Can you read this writing exercise from the eighteenth century?
If so, then congratulations/condolences; you are a German super nerd!
In not, do not despair--historians of medieval and early modern Germany can overcome paleographical challenges.
Fortunately, there are a few paleography courses to speed the learning process. Probably the best known of these courses is the one taught by the Moravian Church Archives in Bethlehem, Pennsylvania. I know two historians who participated in this course and they were both satisfied with this two-week introduction to old German script. This is the most expensive of the three German paleography courses ($700 + housing) that I know of and the only one that I haven´t taken.
I participated in two other courses this summer in preparation for my dissertation research and will reflect on them in this blog entry.
The first course was run by the German Historical Institute in Washington, DC and specifically targeted American doctoral students to encourage scholarship of German subjects. Applications for this two-week archival seminar were due at the end December (with a follow-up interview to test applicants’ language ability). The seminar itself took place at the end of June. The GHI covered the cost of transportation to and from Germany with the bonus that I could arrange my own travel plans and therefore pick when and where I arrive and departed (very handy if you want to tack on other things in Europe).
The GHI´s program provided a very broad overview of German archival skills because the ca. 10 participants were studying different periods of German history. The first week of the seminar was full-on paleography training with archivists at the Landesarchiv in Speyer. The second week was a whirlwind of visits to different types of German research institutions from the Archbishop´s archive in Köln to the Deutsche Nationalbibliothek in Leipzig (Germany´s Library of Congress).
This provided a gradual and very comfortable entrée into the intimidating world of German research; everything was prepared for us, we weren’t expected to know everything from the get-go, and there were even lectures about organizing the dissertation and using digital research tools in Germany. The archive tours got a bit redundant by the second week of the seminar, but otherwise, I passed a very enjoyable two weeks with fellow Americans interested in German history (a small subset of the population) and with archivists who were excited to exhibit their treasures.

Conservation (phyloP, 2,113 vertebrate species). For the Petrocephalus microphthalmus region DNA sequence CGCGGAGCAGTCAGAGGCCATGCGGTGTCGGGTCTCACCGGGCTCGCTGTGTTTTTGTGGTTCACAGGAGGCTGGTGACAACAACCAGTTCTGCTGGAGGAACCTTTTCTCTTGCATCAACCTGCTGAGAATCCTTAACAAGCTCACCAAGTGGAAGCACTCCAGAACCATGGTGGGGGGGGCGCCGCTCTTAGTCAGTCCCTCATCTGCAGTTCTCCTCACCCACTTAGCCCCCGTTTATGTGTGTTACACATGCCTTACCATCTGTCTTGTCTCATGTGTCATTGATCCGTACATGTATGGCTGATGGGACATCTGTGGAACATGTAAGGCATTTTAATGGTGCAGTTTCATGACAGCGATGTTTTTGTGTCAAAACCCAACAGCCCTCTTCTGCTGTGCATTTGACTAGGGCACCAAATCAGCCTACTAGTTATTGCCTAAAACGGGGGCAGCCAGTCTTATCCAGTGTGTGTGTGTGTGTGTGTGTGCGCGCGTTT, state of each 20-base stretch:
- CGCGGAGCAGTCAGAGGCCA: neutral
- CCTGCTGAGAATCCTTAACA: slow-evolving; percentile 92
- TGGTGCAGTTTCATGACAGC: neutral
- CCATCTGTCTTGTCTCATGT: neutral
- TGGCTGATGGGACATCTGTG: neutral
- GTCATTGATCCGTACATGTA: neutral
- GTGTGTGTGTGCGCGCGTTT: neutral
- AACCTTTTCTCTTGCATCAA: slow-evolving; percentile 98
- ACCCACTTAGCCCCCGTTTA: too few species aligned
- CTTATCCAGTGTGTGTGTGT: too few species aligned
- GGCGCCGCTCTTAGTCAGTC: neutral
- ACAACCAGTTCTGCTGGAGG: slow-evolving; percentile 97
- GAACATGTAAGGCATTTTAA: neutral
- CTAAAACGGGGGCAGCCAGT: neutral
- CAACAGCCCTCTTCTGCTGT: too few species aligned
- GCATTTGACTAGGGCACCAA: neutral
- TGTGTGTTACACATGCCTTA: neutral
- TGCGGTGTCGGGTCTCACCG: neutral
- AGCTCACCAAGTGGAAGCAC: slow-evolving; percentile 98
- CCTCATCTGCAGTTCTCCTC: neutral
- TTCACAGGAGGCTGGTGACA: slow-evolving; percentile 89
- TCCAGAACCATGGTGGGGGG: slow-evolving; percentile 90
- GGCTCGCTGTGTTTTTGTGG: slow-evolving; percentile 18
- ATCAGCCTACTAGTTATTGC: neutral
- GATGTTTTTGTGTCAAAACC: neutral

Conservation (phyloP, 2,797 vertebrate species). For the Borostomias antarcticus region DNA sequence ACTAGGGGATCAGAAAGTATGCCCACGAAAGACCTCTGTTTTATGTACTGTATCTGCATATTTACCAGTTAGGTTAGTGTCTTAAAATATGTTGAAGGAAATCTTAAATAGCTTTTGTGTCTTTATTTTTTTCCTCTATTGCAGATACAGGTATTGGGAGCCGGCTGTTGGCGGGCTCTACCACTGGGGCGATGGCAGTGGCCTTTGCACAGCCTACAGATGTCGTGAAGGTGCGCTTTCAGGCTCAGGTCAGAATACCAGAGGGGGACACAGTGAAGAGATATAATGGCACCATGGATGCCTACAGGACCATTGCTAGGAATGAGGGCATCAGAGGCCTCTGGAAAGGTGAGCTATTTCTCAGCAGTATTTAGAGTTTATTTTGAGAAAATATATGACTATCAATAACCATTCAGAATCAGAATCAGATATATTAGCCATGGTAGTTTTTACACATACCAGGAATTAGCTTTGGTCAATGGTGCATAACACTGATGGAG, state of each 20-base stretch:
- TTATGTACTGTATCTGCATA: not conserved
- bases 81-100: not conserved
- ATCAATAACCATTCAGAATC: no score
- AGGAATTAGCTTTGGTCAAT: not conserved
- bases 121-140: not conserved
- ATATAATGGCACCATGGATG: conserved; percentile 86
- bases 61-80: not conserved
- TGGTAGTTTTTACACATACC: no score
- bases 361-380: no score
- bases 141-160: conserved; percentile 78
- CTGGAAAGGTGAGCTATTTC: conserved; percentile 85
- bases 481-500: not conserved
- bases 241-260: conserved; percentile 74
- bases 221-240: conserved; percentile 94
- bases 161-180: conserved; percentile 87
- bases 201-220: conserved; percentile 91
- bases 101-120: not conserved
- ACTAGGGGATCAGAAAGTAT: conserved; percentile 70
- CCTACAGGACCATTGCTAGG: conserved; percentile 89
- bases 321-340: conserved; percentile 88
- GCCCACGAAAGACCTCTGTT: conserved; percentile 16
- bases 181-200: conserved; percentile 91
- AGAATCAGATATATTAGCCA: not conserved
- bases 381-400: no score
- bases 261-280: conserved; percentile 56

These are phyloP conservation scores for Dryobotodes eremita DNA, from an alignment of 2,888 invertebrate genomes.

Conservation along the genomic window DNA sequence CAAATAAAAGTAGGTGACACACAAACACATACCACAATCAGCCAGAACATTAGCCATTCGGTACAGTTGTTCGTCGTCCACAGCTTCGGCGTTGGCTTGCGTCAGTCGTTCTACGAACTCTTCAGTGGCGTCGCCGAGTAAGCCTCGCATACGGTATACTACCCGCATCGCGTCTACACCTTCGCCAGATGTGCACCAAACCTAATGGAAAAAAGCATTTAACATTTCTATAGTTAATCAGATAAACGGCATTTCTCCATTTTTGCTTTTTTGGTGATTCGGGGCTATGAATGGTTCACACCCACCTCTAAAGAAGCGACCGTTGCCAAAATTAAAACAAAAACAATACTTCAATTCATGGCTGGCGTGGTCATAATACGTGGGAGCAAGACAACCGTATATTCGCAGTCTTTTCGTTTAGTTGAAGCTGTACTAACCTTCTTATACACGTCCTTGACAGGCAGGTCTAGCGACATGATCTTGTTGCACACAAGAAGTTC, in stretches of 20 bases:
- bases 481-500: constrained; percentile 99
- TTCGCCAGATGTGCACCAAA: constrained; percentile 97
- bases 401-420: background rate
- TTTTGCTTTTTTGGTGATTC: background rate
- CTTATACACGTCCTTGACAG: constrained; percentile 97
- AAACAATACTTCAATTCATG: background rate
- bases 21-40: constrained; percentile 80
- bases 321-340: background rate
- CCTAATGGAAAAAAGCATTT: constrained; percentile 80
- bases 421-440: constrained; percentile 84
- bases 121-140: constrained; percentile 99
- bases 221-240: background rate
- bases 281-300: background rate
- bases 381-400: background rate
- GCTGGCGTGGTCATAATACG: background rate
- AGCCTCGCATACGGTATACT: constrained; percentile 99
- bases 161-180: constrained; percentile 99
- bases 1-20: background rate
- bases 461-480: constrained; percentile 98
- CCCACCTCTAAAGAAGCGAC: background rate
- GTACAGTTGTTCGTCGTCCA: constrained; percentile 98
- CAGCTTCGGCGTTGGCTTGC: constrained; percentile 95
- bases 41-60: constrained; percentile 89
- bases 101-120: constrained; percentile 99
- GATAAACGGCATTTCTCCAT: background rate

I was also very pleased with the second course I participated in at the end of the summer. I did this week-long program in Halle as a stopover between California and Berlin (my research home for the year). It gave me confidence to be practicing my paleography skills right up until I went to the archives alone.
The delightful librarians and archivists at the Franckesche Stiftung in Halle organize this paleography seminar every summer. The Franckesche Stiftung was re-founded after the fall of the DDR as a study center, historical library, and museum (they call themselves a “modern educational cosmos closely connected to their history”) to honor the tradition of their Pietist founder, August Hermann Francke. .
The Halle course was a mixture of handwriting reading (mostly in small groups) and lectures about how to do different types of early modern research (genealogical, biographical, and research with printed materials). I was surprised how little the information about research overlapped in the two courses this summer and I still found the information about research at Halle to be new useful (I think it just goes to show how many possibilities there are for where to look for information!).
The Halle program required a bit more personal responsibility than the GHI program because it was not designed for foreign students (I was the only person who came from outside of Germany for the course). Everyone in this course seemed to pick up the paleography relatively easily and I was somewhere in the middle skill-wise, thanks to the GHI course. The Stiftung at Halle was very atmospheric and I got to stay in longest half-timbered building in Germany (for only 10€/night!).
From both programs, I came away with a lot of practical advice and a feeling that completing my dissertation research was an achievable goal. Here are some tips for reading old German handwriting from one of the archivists in Halle:
There are also practice guides online. Here´s an attractive site, but really, if you Google “German paleography,” you will find many sites devoted to the subject.
Sadly, all of these research Hilfsmittel do not eliminate the challenges of reading old German handwriting; hands differ widely depending on the period, place and individual author. The sources you read will (hopefully) be particular to your research and therefore you will become the expert handwriting decipherer for your research subjects. Experienced researchers at the archives this summer told me that the only way to learn the skills you need to read your sources is to practice and slog your way through the first few months in the archives. I have heard that, similar to learning a language, there is a point a few months into immersion when things “click.” There are just growing pains in achieving archival fluency!
Along with designated time to practice reading this summer, the biggest thing I gained from both paleography seminars was the knowledge that it is okay to struggle with reading early modern writing (it´s hard for everyone!) and that with diligence and time, these documents will begin to reveal their secrets.
Then, I can proudly claim membership in the exclusive (self-selective) club of German history super nerds!
Till then, I remain
Reposted from Defunct CMEMS Blog, October 2011.